The role of cardiac biomarkers in the diagnosis and management of patients presenting with suspected acute coronary syndrome.
Ann Lab Med. 2013 Sep;33(5):309-18
Authors: Christenson E, Christenson RH
Myocardial infarction (MI) is the leading cause of death in the developed world. Biomarkers have an essential role in diagnosis, risk stratification, guiding management and clinical decision making in the setting of patients presenting with signs and symptoms of MI. Cardiac troponin (cTn) rose to prominence during the 1990s and has evolved to be the cornerstone for diagnosis of MI. The current criteria for MI diagnosis include a rise and/or fall in cTn with at least one value above the 99th percentile of the upper reference limit. Along with cTn, the natriuretic peptides B-type natriuretic peptide (BNP) and amino-terminal proBNP (NT-proBNP) have an important role in determining prognosis and guiding management. As assays for cTn have been evolved that are capable of reliably detecting smaller and smaller quantities in the blood, a dilemma has emerged as to how to use this new information. Several studies have attempted to answer this question and have shown that these lower concentrations of cTn have important prognostic significance and, more importantly, that intervention in these patients leads to improved clinical outcomes. New algorithms incorporating BNP, NT-proBNP, and more sensitive cTn assays hold promise for more rapid diagnosis or rule-out of MI, allowing for appropriate management steps to be initiated and more efficient and effective utilization of healthcare resources.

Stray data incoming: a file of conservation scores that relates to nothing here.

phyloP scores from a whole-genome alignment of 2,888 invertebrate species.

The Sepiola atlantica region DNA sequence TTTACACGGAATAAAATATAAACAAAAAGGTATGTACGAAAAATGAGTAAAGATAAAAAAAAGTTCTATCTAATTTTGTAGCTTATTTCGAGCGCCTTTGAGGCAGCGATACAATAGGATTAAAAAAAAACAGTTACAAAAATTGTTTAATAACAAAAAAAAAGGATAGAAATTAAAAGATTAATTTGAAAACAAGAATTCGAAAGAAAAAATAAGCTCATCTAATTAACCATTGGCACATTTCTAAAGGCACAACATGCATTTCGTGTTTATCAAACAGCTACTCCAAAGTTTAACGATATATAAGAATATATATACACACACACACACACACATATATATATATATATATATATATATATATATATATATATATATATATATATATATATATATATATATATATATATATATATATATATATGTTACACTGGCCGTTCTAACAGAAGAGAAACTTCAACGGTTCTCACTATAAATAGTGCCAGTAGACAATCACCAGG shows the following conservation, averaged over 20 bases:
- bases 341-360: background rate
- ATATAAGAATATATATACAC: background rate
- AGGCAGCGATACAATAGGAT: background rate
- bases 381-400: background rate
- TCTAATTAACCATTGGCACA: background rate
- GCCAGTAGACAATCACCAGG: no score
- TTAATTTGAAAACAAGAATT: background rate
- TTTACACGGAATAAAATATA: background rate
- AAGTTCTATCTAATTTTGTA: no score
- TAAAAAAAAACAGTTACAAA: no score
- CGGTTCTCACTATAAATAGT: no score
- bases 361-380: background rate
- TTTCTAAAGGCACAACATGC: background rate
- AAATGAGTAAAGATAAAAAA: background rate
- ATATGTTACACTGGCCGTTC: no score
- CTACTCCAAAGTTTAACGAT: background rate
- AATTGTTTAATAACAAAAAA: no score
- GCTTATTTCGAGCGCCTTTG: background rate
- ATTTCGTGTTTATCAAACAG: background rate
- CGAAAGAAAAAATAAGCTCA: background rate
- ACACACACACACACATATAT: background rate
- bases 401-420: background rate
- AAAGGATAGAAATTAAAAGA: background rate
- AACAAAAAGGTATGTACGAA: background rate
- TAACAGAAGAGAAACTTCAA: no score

PMID: 24003420 [PubMed - indexed for MEDLINE]